Pseudo visual hallucinations

do not appear convincingly real because they lack most of the above qualities. They may appear translucent, flat, colourless, and they may be very fleeting. Formless flashes of light and dots before the eyes should be put in this category."

Krawiecka, Goldberg, Vaughn (1977) Acta Psychiatrica ScandinavicaVolume 55, Issue 4, Pgs 299-308
from "KGV Symptom Scale (modified version)"
(S. Lancashire, Manchester University (1994))
Assessment
Key aspects of assessing Hallucinations
1) FREQUENCY
-
How often.

2) DURATION

-

How long.

3) LOCATION -

Inside or outside the persons head.

4) LOUDNESS -

How loud.


5 ) BELIEFS RE-ORIGIN OF VOICES
-
Internally (self) or externally generated.

6 ) AMOUNT OF NEGATIVE CONTENT OF VOICES -

From no negative content to all negative content

7) DEGREE OF NEGATIVE CONTENT OF VOICES
-
From nothing to threats of harm.

8) AMOUNT OF DISTRESS -

From not distressing to voices always distressing

9) INTENSITY OF DISTRESS -

From feeling the voices not distressing to feeling the worst they could be.

10) DISRUPTION TO LIFE CAUSED BY VOICES -

From no disruption to the person not able to function.

11) CONTROLABILITY OF VOICES
- Person total control to person feels they have no control over voice.

AHRS
The key to assessing hallucinations, as with all symptoms, is to get as
detailed
an account of the experience
from the person
as possible.

With hallucinations,
observation
plays an important part as the hallucinatory experience can be very distracting.

In the next slide we shall look at the 11 aspects of auditory hallucination assessed within the "auditory hallucination rating scale" (AHRS). Before we look at it, what factors do you think are important when assessing hallucinations?
Principles of assessment for all hallucinations

As can be seen, the aspects to assess are:

1. Mechanics -
How often, how powerful, how long?

2. Belief -

How does the person understand them?

3. Emotional Effect -

Is it a positive or negative experience?

4. Disruption to functioning -

Does it interfere with daily living?


Olfactory Hallucinations are when a patient experiences a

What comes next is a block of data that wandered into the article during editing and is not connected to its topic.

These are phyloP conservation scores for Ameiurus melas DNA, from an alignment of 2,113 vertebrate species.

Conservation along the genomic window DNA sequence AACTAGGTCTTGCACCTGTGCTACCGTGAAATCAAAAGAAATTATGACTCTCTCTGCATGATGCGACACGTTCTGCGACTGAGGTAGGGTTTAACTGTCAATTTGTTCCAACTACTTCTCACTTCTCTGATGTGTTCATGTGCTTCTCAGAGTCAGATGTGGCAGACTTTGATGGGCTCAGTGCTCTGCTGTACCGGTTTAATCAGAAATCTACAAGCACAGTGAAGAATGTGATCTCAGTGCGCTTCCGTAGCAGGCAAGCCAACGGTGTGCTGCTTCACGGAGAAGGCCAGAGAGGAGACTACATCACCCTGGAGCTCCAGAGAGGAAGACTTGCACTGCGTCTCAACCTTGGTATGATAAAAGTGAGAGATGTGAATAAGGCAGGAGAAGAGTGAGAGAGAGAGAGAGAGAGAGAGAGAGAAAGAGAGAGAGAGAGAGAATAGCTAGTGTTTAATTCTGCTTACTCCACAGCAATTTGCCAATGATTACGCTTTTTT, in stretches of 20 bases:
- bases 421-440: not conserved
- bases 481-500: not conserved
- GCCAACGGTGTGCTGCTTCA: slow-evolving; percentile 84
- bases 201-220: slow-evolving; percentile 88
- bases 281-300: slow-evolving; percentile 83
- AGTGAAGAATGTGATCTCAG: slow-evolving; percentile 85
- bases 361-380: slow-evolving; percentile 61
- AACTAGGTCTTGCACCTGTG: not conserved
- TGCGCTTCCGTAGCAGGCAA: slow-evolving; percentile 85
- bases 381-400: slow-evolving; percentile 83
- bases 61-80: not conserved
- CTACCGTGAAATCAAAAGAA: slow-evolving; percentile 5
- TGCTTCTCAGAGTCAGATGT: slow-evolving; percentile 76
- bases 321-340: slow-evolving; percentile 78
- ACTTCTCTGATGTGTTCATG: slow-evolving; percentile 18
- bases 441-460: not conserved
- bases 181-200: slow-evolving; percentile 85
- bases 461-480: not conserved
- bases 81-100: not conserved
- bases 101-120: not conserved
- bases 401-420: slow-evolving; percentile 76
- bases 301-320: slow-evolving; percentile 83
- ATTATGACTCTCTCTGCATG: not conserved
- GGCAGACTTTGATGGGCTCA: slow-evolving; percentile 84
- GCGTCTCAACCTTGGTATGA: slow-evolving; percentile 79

smell
in the absence of any cause or stimulus for the smell.

In psychotic illness, these hallucinations usually occur as an adjunct to other symptoms - e.g. " My body is dead and
I can smell it rotting
." (see Nihilistic Delusions in next section)

Olfactory hallucinations are rarer than auditory and visual hallucinations and tend to be experienced alongside the next hallucinatory type, Gustatory Hallucinations.

Gustatory and Olfactory Hallucinations occurring
without
any other psychotic symptoms would indicate a possible organic cause, such as Temporal Lobe Epilepsy or brain trauma.
Charles Bonnet Syndrome.
There some types of true visual hallucination that should not be considered as psychotic.

In
Charles Bonnet Syndrome
a person who has visual impairment experiences a clear and true visual hallucination in the absence of any other symptoms.

Often the person has insight into the fact that they are hallucinating and the hallucination itself will stop if eyesight is improved.

This syndrome can occur in people afflicted with poor eyesight from birth, but can also be prevalent in the elderly population as eyesight deteriorates.

Just to make life difficult, however, there is also a form of Dementia called
Dementia with Lewy Bodies
that is known to induce auditory and visual hallucinations. Good assessment should help us differentiate as as a person with dementia has a range of additional memory and functional symptoms.
"The patients experience can be explored by observing the impact voice hearing has on them, noticing their distraction, their talking back to the voices and their body language. However their experience can also be explored by asking such questions such as:

‘how loud’, ‘how long does it last’, ‘how many voices’, ‘what do they say’, ‘how frequently does it happen’, ‘is it saying anything about me’, etc.,

in order to ‘try to get to the heart of their experience’. Some nurses used structured questionnaires in order to systematically understand what patients were experiencing.

Conversations might have to be timed to periods when the patient is not actively hallucinating, or the patient might not wish to talk about them, in which case this needs to be respected."
Page 44
"Hearing the experience
The expert nurses advised that assessment could be carried out through the use of scales such as the AHRS, but that nurses should also be able to assess hallucinations through observation and asking gentle questions at the right time.
Quiz Time:
Got your pen and paper ready?
Pseudo-hallucinations
Before we go on to consider how to asses hallucinations, we need to consider what are known as
"pseudo-hallucinations"
and other forms of hallucination which may not indicate an underlying psychosis.


Pseudo-hallucinations are hard to define, but in essence they are sensory experiences that are perceived as
not as quite real
or
true